How I incorporate role-playing into my teaching at home
Do you want to make-believe with me? This common phrase in the popular kids’ television show Daniel Tiger’s Neighborhood is proof of one thing: kids love pretending.
I have distinct childhood memories of playing house as a little girl, tossing a fake bouquet back and forth with my best friend as we took turns pretending to be the bride, and going on epic treasure hunts through our backyard. My kids are the same way. They act out the adventures in their favorite shows, create elaborate scenarios for rescuing some stuffed animal or other from the brink of destruction, and can quickly turn a cardboard box into a bear cave or a rocketship.
Pretending is great kids’ play, but it can also be used to your benefit as a parent. One of the best ways to teach kids anything is through play. “Play is the work of the child,” said innovative educator Maria Montessori. If we want to teach our children something and have them actually learn it, we have to meet them at their level. One easy way to do this is to incorporate role-playing into your teaching.
What is role-playing?
Basically, role-playing is playing pretend with a specific purpose in mind. It’s practicing a particular behavior so your children understand what is required of them and are prepared to be successful when they encounter difficult situations in real life.
Rather than pretending to be the princess and the knight, you choose roles that will help your child learn and practice a behavior that you want to work on with them. If your child is nervous about going in for a check-up, you might pretend together be the doctor and the patient, acting out what will happen at the appointment so your child will be more at ease.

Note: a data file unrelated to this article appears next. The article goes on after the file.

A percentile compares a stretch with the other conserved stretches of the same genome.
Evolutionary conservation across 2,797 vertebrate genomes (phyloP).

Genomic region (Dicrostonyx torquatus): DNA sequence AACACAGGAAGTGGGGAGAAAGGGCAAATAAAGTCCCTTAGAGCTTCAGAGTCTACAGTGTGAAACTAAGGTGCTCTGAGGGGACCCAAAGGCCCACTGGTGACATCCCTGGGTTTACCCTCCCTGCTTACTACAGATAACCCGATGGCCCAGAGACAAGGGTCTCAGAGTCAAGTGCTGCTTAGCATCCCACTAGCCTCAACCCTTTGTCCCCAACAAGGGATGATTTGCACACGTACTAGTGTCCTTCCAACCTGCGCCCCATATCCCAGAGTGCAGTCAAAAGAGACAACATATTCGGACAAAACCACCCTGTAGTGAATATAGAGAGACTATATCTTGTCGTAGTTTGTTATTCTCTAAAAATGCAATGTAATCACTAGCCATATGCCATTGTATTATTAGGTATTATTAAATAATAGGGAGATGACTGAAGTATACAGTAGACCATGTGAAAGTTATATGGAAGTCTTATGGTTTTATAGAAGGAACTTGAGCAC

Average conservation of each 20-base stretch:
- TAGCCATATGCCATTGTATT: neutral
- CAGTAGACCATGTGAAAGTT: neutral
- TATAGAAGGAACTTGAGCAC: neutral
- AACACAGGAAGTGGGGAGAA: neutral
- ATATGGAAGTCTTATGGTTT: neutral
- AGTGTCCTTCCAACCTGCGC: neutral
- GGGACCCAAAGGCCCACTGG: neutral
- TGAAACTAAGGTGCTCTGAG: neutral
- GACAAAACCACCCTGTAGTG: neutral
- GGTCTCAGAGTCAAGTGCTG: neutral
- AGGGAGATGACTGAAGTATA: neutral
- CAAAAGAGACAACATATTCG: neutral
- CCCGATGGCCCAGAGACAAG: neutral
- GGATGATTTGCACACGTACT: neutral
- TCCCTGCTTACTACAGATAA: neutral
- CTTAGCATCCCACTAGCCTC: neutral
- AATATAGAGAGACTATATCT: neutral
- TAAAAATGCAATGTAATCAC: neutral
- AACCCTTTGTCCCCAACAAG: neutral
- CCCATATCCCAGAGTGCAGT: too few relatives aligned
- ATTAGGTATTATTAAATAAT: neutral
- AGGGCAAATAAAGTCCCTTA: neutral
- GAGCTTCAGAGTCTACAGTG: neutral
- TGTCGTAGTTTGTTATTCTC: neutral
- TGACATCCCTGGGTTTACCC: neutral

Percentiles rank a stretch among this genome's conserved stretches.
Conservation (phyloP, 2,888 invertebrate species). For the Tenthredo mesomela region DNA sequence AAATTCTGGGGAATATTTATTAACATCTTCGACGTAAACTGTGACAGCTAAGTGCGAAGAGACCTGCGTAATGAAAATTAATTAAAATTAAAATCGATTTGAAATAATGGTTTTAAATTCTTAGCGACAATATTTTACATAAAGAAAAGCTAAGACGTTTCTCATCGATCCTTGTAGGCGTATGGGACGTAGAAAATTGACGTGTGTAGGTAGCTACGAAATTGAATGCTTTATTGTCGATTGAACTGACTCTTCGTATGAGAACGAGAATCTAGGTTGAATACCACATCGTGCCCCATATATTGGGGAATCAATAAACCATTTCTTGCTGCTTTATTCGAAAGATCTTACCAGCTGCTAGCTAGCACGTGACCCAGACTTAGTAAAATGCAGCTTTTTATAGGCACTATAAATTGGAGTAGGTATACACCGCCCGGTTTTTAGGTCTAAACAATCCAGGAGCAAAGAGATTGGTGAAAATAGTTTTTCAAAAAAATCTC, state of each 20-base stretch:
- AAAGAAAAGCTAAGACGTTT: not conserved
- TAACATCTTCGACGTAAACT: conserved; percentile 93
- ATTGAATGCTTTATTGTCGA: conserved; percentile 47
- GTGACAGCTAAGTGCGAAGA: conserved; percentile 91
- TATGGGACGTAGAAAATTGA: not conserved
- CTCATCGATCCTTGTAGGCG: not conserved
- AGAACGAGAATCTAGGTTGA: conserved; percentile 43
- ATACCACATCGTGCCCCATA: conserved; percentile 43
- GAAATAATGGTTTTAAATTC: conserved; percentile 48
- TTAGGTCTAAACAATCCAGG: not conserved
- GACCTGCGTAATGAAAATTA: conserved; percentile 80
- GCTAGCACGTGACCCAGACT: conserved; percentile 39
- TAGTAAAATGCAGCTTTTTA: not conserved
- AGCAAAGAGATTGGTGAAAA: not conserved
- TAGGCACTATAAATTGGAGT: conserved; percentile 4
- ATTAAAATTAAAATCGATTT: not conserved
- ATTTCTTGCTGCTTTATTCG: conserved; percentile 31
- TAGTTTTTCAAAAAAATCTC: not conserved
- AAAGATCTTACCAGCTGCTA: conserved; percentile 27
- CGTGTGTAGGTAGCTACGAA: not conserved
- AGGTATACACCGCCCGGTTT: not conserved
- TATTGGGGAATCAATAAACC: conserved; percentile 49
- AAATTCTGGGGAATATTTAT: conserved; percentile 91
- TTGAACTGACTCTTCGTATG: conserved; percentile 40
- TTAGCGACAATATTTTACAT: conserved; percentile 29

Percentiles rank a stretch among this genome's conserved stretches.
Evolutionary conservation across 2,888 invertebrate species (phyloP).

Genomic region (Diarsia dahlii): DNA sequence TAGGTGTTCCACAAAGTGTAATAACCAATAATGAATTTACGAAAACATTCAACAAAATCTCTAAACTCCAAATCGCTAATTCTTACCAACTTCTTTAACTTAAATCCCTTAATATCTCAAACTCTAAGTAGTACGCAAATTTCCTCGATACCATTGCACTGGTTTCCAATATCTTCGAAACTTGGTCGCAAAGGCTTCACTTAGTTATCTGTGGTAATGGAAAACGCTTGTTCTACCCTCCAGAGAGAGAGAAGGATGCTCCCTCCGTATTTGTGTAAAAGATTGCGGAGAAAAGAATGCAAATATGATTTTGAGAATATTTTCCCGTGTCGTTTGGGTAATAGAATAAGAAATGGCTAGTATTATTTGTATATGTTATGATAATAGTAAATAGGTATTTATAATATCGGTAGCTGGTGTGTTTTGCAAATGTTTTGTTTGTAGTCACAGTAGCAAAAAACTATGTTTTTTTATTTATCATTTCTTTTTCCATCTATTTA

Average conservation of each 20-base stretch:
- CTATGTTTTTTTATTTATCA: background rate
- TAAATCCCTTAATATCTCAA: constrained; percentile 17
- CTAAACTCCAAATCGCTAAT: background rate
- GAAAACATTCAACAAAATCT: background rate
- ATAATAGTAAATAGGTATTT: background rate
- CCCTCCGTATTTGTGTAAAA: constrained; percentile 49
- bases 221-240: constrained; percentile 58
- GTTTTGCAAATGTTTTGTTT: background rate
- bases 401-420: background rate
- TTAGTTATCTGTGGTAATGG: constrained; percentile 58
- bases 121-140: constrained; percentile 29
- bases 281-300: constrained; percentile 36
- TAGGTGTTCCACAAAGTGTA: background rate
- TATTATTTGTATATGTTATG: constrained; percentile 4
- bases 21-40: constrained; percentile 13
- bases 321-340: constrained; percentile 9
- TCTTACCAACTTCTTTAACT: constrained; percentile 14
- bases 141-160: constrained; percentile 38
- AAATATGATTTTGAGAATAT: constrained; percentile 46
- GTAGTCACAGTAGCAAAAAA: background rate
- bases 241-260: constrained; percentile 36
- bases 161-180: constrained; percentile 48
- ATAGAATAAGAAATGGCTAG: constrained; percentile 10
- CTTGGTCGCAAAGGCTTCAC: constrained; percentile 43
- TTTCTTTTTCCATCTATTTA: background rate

Or you might re-enact a situation that went wrong at home (sibling arguments, anyone?) to practice what kind of behavior would have been a better choice. This gives kids a redo on their poor choice, which is empowering, and it reinforces the good behavior.
Why does it work?
Humans are creatures of habit. The old adage of “practice makes perfect” is why coaches tell their players to treat every practice as if it’s the big game. Directors tell their actors to always perform as if there is a full house.
After studying the effect of practice on various types of activities, researchers from Rice University asserted, “Deliberate practice was a strong overall predictor of success in many performance domains, and not surprisingly, people who report practicing a lot generally tend to perform at a higher level than people who practice less.”
Now, these are hardly surprising results, but have you ever considered how practice applies off the field or stage? If practice is important in sports and school, isn’t it equally important in our homes?
When do I use role-playing?
There are two main times I use role-playing:
1. As part of Preventive Teaching to prepare kids for a new situation.
2. In Correcting Behaviors to model and practice the good behaviors I want to see in my home.
Using Role-playing in Preventive Teaching
For example, several months ago I realized that I had never educated my kids about what to in case of a fire. It’s important to me that my kids be prepared for emergencies, so we took some time during our “Mommy School” preschool lessons to learn about fire safety and created a plan for what to do if there was ever a fire in our home. We talked about why you stay low to the ground, how to check to see if a closed door is hot, and where to go once you get out of the house.